A Victorian working woman wore practical clothing – suitable for working. Here I’m showing you how a Victorian lower class woman would dress.
The first layer is a linen or cotton chemise. Here I’m wearing my antique linen chemise. Also some dark wool stockings, and dark, heavy leather ankle boots.
Unboned or just slightly boned working stays were worn for support while working and to evenly distribute the weight of the petticoats. I’m wearing my black wool stays with spiral lacing.
Now come the petticoats which may be of linen, cotton, or wool. Sometimes an old skirt, which was no longer pretty enough to be seen, was worn as petticoat.
Add another petticoat if necessary. I’m wearing four unbleached cotton petticoats and one natural-colored linen petticoat.
Tie some ribbon round your stockings to hold them up. You may also knit some Victorian garters.
You may fold down your stockings over the ribbon so that they’d hold up better.
Now comes the skirt. Here I’m wearing an blue cotton skirt, but a wool skirt would be practical if you’d work near an open fire.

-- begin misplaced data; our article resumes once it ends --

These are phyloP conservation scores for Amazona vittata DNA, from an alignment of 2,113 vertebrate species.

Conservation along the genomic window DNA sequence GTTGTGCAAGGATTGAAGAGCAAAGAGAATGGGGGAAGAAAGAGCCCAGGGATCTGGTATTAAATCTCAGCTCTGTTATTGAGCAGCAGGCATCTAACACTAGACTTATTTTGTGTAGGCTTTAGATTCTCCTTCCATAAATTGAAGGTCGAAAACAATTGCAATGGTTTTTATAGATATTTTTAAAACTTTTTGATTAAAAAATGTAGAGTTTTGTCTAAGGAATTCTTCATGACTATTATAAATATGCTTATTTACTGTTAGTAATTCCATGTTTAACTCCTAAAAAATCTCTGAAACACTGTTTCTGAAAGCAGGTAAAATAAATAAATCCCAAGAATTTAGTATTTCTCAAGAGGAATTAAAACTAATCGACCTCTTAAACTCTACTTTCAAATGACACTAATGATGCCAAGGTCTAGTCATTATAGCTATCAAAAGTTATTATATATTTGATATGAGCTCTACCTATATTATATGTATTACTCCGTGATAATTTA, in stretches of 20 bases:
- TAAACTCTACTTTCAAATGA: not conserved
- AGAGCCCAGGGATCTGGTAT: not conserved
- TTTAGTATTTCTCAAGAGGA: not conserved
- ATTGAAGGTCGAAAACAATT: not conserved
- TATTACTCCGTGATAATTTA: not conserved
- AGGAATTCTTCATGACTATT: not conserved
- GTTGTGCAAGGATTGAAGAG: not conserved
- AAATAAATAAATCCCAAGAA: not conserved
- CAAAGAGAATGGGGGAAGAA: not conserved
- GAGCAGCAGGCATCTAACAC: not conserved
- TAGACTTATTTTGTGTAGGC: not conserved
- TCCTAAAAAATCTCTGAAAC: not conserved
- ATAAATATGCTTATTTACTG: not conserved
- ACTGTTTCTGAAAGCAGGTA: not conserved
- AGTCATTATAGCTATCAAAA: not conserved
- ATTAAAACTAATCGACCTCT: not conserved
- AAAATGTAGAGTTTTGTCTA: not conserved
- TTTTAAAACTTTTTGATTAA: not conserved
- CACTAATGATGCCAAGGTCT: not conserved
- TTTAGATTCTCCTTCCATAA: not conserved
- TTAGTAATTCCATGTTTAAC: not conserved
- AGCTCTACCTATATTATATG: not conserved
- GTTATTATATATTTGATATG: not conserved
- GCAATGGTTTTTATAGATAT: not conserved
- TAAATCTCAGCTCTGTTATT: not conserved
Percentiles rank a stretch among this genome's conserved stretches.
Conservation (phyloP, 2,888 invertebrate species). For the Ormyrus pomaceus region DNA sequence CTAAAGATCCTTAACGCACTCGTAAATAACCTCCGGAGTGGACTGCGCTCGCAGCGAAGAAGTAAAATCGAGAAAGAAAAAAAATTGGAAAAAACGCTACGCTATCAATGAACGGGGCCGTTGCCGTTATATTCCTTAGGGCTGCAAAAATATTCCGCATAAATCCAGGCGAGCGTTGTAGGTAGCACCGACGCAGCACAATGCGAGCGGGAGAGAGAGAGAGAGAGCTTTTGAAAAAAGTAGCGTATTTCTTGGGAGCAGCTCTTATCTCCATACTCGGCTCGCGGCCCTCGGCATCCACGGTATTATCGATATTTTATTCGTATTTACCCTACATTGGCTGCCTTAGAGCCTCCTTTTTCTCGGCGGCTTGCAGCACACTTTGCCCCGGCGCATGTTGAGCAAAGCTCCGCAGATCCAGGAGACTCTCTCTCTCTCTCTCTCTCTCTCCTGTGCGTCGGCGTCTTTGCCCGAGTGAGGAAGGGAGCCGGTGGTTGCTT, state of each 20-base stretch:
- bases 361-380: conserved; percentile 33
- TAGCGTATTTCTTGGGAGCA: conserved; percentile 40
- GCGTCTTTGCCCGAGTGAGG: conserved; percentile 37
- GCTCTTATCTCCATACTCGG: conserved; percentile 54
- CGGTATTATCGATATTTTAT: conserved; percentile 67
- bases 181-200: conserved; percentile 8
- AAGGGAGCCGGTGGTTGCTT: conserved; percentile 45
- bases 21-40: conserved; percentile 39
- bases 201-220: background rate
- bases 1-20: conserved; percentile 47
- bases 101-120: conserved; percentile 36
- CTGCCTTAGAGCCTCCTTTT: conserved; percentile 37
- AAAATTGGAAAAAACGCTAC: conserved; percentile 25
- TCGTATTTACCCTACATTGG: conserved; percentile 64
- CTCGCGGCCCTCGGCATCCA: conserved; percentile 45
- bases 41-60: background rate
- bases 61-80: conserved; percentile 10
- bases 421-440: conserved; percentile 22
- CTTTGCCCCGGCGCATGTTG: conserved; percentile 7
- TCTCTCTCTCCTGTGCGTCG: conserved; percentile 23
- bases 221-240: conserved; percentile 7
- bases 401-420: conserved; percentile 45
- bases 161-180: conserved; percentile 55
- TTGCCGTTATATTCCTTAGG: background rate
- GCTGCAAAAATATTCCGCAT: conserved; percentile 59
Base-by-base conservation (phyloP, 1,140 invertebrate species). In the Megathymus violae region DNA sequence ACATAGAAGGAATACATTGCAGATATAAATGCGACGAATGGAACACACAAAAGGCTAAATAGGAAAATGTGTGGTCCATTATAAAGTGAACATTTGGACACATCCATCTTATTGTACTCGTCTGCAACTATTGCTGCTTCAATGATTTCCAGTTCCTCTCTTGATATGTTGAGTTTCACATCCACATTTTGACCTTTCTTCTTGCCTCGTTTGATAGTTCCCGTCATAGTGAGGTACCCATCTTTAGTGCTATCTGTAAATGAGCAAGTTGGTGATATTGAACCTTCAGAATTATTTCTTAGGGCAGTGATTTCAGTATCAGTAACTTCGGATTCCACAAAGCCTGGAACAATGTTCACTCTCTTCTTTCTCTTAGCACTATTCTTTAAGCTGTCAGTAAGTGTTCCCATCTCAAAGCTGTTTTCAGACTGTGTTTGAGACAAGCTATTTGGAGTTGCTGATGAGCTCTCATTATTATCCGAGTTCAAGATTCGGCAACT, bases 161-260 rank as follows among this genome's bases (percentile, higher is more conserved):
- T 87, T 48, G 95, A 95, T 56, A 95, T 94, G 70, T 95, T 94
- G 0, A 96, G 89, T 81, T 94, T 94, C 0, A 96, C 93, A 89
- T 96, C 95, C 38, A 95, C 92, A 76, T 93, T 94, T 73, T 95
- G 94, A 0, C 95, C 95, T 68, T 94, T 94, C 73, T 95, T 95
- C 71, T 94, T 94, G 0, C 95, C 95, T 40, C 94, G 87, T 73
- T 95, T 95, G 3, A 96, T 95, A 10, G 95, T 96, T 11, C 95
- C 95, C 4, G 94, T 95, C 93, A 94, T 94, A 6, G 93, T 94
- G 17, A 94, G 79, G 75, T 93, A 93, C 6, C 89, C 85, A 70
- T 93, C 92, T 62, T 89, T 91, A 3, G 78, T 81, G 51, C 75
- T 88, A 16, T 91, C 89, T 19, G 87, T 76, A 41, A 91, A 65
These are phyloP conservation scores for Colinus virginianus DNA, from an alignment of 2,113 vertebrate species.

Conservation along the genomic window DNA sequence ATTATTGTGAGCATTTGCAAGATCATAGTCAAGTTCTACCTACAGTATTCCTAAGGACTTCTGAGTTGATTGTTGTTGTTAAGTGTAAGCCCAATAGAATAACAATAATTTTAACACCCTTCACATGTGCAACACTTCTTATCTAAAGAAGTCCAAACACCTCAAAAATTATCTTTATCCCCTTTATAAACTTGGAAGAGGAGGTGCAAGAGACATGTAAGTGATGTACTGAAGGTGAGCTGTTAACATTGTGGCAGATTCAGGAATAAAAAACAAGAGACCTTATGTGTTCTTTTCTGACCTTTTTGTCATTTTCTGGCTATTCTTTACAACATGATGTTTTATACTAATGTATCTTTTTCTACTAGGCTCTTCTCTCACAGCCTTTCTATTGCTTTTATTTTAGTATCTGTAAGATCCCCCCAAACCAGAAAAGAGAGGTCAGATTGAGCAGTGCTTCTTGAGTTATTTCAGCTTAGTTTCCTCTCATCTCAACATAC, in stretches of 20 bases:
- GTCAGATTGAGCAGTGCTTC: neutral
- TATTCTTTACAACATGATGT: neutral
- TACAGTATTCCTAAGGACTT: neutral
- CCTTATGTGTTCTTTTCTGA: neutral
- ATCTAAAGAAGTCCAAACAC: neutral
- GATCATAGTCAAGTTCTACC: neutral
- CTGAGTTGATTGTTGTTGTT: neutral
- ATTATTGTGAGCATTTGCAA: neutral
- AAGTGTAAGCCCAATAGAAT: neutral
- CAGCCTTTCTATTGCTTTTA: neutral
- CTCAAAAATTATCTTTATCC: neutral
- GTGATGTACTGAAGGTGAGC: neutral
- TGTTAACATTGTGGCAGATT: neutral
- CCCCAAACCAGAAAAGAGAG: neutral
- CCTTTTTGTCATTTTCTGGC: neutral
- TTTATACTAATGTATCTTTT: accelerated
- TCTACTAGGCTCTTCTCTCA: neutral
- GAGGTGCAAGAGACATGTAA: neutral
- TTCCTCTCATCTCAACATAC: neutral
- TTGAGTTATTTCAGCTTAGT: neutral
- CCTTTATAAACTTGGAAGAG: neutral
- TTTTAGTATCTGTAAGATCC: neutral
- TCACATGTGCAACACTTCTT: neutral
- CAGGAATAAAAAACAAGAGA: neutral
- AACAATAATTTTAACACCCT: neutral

To protect your hair from dirt, add a freshly laundered day cap. I’m wearing a plain cotton day cap which is easy to iron. The hair is worn in a simple bun at the nape of the neck (higher in the 1840s and lower in the 1850s and 1860s).
Wear an apron to protect your skirt.
If you’re going to work outside in the fields, protect your head and dress with a straw hat.
Victorian straw hats usually had a lower crown than the one I’m wearing.
Instead of a strawhat you could also wear a sunbonnet. I’m wearing my mint green hand-sewn cotton sunbonnet.
Here’s the finished outfit of a lower class Victorian working woman.